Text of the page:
In a footnote to the Alice Stallknecht Autobiography, her son Frederick recalls the meeting with Sargent as follows” I was fourteen. He spent a long time with me, or with my mother, as I thought, and the murals which he was working on were standing all around the large room. She thought nothing of them one way or another. She was peculiarly insulated from the work of other artists.”
The following year, 1917, the United States entered the war with Germany. About this time, Carol took a job in a shipyard in Philadelphia and the family moved with him. In Philadelphia, Frederick Wight and his mother enrolled in art classes at the Pennsylvania Academy of Fine Art.
In her Autobiography, Alice remembers the classes as follows,” Frederick, who was ravenous to get to art school, went to the Pennsylvania Academy and I did too. What we got out of those dim life-class rooms I never knew. Deplorable creatures stood there posing: their bodies dying down into a shadowless soap color. The experience had changed no more than anatomy itself, but is was strange for me to be drawing again after all these years.”
Here is a slide of one of the drawings, which is in the show.
The records of the Pennsylvania Academy show that Alice Stallknecht took classes in October and November 1919. The life classes were taught by Edwin Blashfield—one of the most famous American mural painters of the late 19th and early 20th century.
Blashfield had ties with Cape Cod. A mural that he did in connection with a project in 1905 for the Church of the Savior in Philadelphia is in the Congregational Church in South Dennis. Here is an image of the Congregational Church and one of the Blashfield mural which is just to the left of the altar.
Blashfield had also summered in South Dennis for many years. His house, where he died in 1936, still stands at 64 Upper County Road. Here is a photo showing the house.
With the end of World War I in 1919, the family moved to Baltimore. Carol had studied a Johns Hopkins in Baltimore for a time before he married Alice. He now resumed his studies and in a matter of a few years he completed work on his Bachelor’s, earned both a Masters and a Doctorate, and began teaching at Hopkins. At the same time, their son Frederick enrolled at the University of Virginia. Fred’s exact program of study is not known but he took some studio courses—especially portrait painting.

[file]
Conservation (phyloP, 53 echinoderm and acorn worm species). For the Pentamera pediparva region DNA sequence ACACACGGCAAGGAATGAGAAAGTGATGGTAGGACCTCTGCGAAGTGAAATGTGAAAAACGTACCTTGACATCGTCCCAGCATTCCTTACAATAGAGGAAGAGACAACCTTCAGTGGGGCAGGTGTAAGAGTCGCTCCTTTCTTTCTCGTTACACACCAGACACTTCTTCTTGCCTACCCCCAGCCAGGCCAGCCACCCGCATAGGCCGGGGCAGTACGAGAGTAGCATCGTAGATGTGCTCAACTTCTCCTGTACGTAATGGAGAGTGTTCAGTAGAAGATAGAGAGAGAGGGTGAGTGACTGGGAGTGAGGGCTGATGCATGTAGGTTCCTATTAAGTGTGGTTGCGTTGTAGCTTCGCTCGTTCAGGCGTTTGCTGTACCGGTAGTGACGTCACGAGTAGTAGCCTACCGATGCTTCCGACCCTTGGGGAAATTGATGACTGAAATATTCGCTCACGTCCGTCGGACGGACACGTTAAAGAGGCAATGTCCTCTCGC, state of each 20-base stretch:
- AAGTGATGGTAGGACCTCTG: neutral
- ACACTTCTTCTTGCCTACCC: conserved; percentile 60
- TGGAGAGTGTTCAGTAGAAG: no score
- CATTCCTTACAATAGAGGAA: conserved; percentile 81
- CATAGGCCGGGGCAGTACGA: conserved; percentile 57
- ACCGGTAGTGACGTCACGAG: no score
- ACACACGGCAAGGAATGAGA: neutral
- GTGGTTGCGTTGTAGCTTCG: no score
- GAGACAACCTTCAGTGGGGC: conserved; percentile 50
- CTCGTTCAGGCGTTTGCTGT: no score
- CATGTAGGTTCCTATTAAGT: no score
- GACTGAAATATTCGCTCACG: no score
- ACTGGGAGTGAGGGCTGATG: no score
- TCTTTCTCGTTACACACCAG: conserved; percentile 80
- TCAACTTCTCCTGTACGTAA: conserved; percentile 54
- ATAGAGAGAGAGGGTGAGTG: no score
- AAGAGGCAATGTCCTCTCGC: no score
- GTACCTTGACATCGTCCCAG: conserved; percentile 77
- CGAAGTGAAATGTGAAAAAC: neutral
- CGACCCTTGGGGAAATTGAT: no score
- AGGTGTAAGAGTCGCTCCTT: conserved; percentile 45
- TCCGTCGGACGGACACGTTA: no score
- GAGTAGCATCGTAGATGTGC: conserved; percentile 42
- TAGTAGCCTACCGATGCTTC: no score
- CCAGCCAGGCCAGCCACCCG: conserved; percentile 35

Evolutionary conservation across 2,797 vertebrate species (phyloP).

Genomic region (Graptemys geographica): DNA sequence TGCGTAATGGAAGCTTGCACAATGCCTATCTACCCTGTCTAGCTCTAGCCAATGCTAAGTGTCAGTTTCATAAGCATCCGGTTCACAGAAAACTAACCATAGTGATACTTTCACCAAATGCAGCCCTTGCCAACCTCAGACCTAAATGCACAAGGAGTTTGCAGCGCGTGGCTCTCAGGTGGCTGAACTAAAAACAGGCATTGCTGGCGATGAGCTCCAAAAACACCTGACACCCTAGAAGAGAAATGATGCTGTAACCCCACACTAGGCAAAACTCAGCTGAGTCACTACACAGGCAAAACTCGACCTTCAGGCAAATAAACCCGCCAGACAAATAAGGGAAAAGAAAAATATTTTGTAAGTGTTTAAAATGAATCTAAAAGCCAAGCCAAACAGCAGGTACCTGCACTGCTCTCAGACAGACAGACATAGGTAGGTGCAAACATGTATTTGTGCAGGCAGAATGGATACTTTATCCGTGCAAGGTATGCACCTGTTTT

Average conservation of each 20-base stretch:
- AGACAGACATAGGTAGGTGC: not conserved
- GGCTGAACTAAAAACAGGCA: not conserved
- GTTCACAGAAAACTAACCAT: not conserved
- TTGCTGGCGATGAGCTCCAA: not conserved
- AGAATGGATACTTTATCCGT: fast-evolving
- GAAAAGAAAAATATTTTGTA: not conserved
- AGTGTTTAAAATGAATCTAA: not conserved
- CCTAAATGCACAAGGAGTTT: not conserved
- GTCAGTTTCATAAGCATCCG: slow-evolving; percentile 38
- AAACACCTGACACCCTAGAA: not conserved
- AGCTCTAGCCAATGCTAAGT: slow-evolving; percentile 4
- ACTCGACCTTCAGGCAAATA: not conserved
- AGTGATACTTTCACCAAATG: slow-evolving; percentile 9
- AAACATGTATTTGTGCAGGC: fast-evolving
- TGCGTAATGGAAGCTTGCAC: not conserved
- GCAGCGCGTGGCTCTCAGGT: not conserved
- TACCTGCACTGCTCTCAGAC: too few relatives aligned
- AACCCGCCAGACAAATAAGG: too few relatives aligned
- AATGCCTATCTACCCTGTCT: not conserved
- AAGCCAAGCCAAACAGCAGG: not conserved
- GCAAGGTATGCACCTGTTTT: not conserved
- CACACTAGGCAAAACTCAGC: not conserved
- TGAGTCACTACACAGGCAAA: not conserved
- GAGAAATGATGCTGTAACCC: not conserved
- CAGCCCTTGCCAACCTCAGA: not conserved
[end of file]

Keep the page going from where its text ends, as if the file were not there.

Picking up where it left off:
Fred graduated in 1923 and went to Europe for two years to complete his art education. Part of the time was spent in Paris at the Academy Julian. In 1925 his mother joined him in Europe (apparently her only trip abroad) and the two of them toured France, Italy and then England. In a letter, Fred recalls the event as follows ”She was enormously excited by what she saw but she was not painting, and it did not influence her.”
Fred and his mother returned to the U.S. in 1925. They summered in Chatham that year. Fred began a series of portraits of Chatham sea captains. His mother participated in the project by recording their life stories while they sat for her son. It was also about this time that Alice Stallknecht began to paint again.
This life-size female nude is thought to date from the late 1920’s. Here’s a slide of the painting. A comparison with her earlier nude drawing is interesting.
Roughly ten years separate these two works. Of course one is charcoal and the other is oil—but what a change! The earlier one is extremely well drawn but doesn’t seem dissimilar from something by any experienced artist of the period.
In contrast the life-size (the canvas is approximately five and a half feet high) female figure seems unaware of her nudity. Her stance is confident almost defiant. No work by Stallknecht between 1919 and c. 1929 has been located but apparently in that period her style seems to have altered dramatically. Her painting is bigger, bolder. The brushwork is more animated, the color more vivid. Why the change? We don’t know. Some possibilities will be suggested later on.
Also around 1929-1930, Stallknecht did a series of life-size or larger portraits of American Presidents. They include portraits of Washington, Lincoln and Woodrow Wilson. All are in the Houston Museum of Fine Arts. There are similarities between the portraits of the presidents and the female nude—mainly in the size and the heavy contours and modeling. This seems to anticipate the figures of Christ in her murals.
In the next two years Alice Stallknecht painted a variety of subjects. This culminated in a one-woman show in May at the Feragil Gallery in New York City. The exhibition consisted of 28 easel paintings. None of the work sold. Some, like the Weir Hand (shown here) are in the current exhibit. The coloring in the Weir Hand seems reminiscent of Matisse.
The drawing in the painting—especially the shape of the head and neck has a little of the flavor of paintings by Thomas Hart Benton. The undulating silhouette that is typical of Benton’s work in the 1920’s as also found in this Stallknecht painting.